Accused sex abuser Malka Leifer in Israel arrest
Accused sex offender and former school principal Malka Leifer has been re-arrested in Israel, a move welcomed by her victims who have fought a high-profile campaign to extradite her to Australia.
Police in Israel confirmed overnight that they had arrested Ms Leifer after a covert investigation into her claims that she was too mentally ill to face extradition to Australia. Israeli authorities said they would now renew extradition proceedings to bring her back to Melbourne where she is wanted for 74 counts of child sex abuse.
Dassi Erlich, one of Ms Leifer’s victims along with her two sisters Elly and Nicole, has welcomed the news.
“It is with a mixture of elation and relief coupled with anticipation towards the future, that we welcome the news of Malka Leifer’s arrest,” the sisters said in a statement. “We see this as a very important breakthrough in our long journey to achieve justice. It is shocking that charges of fraud and the feigning of mental illness have been used to evade justice for such a long time, but we are relieved that Malka Leifer’s arrest removes her from posing a potential threat to other vulnerable children.”
“It has been a very long ten years since Malka Leifer fled Australia. We are hopeful that this is a turning point in the extradition process.”
The covert police investigation into Ms Leifer came after Prime Minister Malcolm Turnbull raised the issue with Israel’s Prime Minister Benjamin Netanyahu during Mr Turnbull’s visit to Israel in October.
Both sides of Australian politics as well as influential members of Australia’s Jewish community have lobbied Israel over the Liefer case.
Ms Leifer, who allegedly sexually abused girls in her care while principal of the ultra-orthodox Jewish Adass Israel school, fled Australia in 2008 before charges could be laid.
Ms Leifer was initially arrested in August 2014 but extradition proceedings against her all but collapsed in May last year when Ms Leifer’s lawyers successfully argued that she was psychologically unwell and too ill to attend extradition hearings. She was allowed to walk free but was ordered to undergo psychiatric treatment — a development that could have dragged on for years.
Concerns that Ms Leifer was faking her illness to avoid justice were raised when she was spotted at a festival in northern Israel last year.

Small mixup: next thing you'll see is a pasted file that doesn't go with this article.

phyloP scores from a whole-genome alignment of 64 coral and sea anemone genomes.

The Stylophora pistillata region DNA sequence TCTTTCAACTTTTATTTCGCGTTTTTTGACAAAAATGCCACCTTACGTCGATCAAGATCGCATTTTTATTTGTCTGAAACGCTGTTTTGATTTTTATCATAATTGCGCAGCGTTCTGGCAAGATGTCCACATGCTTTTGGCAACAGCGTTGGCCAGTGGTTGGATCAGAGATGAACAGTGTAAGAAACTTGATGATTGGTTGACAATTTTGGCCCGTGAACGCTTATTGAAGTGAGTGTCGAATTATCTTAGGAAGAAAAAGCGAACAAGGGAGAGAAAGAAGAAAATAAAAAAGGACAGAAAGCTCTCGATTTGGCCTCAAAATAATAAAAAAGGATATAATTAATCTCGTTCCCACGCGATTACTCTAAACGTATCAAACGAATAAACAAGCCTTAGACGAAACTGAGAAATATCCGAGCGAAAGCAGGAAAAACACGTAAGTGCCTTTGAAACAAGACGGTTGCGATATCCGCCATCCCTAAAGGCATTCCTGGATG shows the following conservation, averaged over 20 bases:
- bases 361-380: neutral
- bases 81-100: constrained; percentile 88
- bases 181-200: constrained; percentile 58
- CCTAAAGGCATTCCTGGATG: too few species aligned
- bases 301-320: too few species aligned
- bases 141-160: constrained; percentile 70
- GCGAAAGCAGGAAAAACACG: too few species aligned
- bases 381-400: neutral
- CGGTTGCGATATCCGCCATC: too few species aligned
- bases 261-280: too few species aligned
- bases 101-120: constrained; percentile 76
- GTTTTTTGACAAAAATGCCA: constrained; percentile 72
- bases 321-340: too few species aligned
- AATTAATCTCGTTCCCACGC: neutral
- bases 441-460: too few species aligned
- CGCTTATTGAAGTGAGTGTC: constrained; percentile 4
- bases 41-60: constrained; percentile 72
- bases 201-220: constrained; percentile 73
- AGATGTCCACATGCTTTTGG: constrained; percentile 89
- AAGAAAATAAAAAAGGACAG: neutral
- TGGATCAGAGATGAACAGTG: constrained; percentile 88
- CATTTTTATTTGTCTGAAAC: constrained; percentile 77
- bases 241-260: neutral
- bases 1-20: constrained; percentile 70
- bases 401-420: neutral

Israeli police initiated a covert investigation into Ms Leifer to see whether her claims to be too ill to attend court were valid.
Child sex abuse activist and former abuse victim Manny Waks also welcomed the news. “I’m delighted to hear of Malka Leifer’s arrest and hope that it is the re-commencement of a process that leads to her extradition to Australia to face her accusers,” he said. “Her arrest is a credit to the many people who have worked tirelessly to ensure that she will be held to account and can no longer be a potential threat to children in Israel. I’m especially happy for her courageous alleged victims.”
Ms Leifer was helped by senior members of Melbourne’s ultra-orthodox Adass community in 2008 after they became aware of allegations of sexual abuse involving Ms Leifer, who was principal of the Adass Israel School. Victoria Police would eventually charge her with 74 counts of sexual assault and rape.
In 2015, former Victorian Supreme Court judge Jack Rush ordered the school to pay $1,024,428 in damages after Ms Erlich sued the school.
Ms Leifer’s alleged abuse of Ms Erlich began when Ms Erlich was 15 and allegedly continued for years. The leaders of the Adass community were widely criticised for helping Ms Leifer to fly to Israel on the night when allegations against her were first raised with them.
In his judgment Justice Rush stated: “The failure of the board to report the allegations to police prior to arranging Leifer’s urgent departure is deplorable.”
Originally published at The Australian.